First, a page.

Vast investments are needed to improve and preserve our dedicated affordable housing stock.
Thousands of our neighbors depend on public housing and other dedicated affordable apartments for housing security. Unfortunately, the age and condition of these units can sometimes make that impossible.
Over half of the region’s mobile home parks have a significant number of old, unregulated units.
Mobile homes built before the federal government began to require safety and efficiency standards are common in manufactured home communities throughout Richmond. These homes are some of our region’s worst housing stock; in many cases, they are literally falling apart. In some communities, site infrastructure and utilities are failing due to age and inadequate maintenance.
High utility costs in low-quality homes reduces housing security for both owners and renters alike.
Even when housing costs are affordable, high electric and gas bills due to poor housing conditions can lead to energy cost burdens. During very hot or cold periods, some families are forced to decide between comfort and other life necessities, like food and transportation. Because older, less-efficient homes are generally more affordable, energy burdens disparately impact low-income households.
Nonprofit housing organizations continue to make a significant, positive impact through home rehabilitation programs, but the need remains large.
Organizations like Rebuilding Together and project:HOMES provide much-needed repair and rehab services to both low-income homeowners and renters. But between these two organizations, and others, only 300-350 families are served by these efforts annually.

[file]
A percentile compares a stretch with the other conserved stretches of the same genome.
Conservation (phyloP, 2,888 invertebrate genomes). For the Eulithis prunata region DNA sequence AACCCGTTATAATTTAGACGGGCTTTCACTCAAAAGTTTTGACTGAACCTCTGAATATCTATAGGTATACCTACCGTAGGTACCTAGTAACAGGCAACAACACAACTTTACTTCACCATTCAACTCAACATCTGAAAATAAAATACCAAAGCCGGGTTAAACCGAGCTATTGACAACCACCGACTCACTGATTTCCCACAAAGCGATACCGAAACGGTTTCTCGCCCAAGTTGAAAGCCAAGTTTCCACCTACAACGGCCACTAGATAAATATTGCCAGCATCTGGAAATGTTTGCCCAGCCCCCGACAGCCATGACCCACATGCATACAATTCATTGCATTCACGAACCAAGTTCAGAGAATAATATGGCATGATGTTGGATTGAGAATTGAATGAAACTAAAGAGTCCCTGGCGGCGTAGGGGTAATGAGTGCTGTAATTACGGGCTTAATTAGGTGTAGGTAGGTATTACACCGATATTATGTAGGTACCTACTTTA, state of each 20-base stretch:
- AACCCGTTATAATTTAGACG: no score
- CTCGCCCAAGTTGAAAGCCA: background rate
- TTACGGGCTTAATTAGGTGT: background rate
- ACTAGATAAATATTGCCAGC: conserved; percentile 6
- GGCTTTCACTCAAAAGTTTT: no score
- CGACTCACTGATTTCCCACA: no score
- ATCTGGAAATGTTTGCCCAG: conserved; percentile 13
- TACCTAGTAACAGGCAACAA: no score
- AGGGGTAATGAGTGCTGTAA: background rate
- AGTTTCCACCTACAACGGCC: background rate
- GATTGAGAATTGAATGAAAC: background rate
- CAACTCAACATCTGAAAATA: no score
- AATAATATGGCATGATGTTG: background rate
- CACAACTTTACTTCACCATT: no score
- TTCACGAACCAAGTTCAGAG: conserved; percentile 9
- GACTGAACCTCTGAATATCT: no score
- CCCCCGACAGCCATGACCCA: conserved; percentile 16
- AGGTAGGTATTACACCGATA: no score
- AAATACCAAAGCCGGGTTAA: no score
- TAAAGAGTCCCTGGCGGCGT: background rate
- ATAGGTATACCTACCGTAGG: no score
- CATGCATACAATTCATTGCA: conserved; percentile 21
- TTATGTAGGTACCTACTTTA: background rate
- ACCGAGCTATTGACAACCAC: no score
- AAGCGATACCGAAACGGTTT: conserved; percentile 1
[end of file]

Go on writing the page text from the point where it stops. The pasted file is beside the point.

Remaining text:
Where We’re Going
An increasing senior population will need their homes upgraded and retrofitted to age-in-place.
There will be five new senior households formed in the region every day for the next twenty years. While some well-off retirees will be able to afford new housing better suited to their long-term needs, many seniors will require serious improvements to their current homes in order to affordably and safely age in place.
Advances in energy efficiency technology may make housing quality interventions less expensive and easier to deploy
High quality, sustainable building materials are no longer only for luxury housing. Today, rehab specialists can improve indoor air quality and reduce energy expenses for much lower costs than previously possible. The region’s nonprofit housing providers remain on the cutting edge; they could make significant impacts with additional resources.
Industry innovations allow factory-built, manufactured homes to be highly durable, efficient, and affordable.
New, high-quality manufactured homes are a potential solution for replacing old mobile homes in parks and elsewhere. Under the right circumstances, these homes provide owners with ample housing security and wealth-building opportunities.
• Localities must decide how best to direct resources to the creation of new housing, versus preservation of existing stock. Neither extreme is ideal; therefore, localities need to make informed decisions about their housing resource allocation to have the greatest impact.
• Meaningful housing quality improvements range from simple upgrades to major community interventions. For some households, a simple wheelchair ramp or roof repair makes a tremendous difference. But in other cases, the root problem requires more effort; for example, infrastructure improvements and community revitalization in a mobile home park. Localities must address both quick and long-term solutions.
• Social services and healthcare providers have vested interests in the quality of our region’s housing. Localities should explore better connections between their own agencies, such as code enforcement, social services, first responders, and their local health districts to better track needs and direct resources.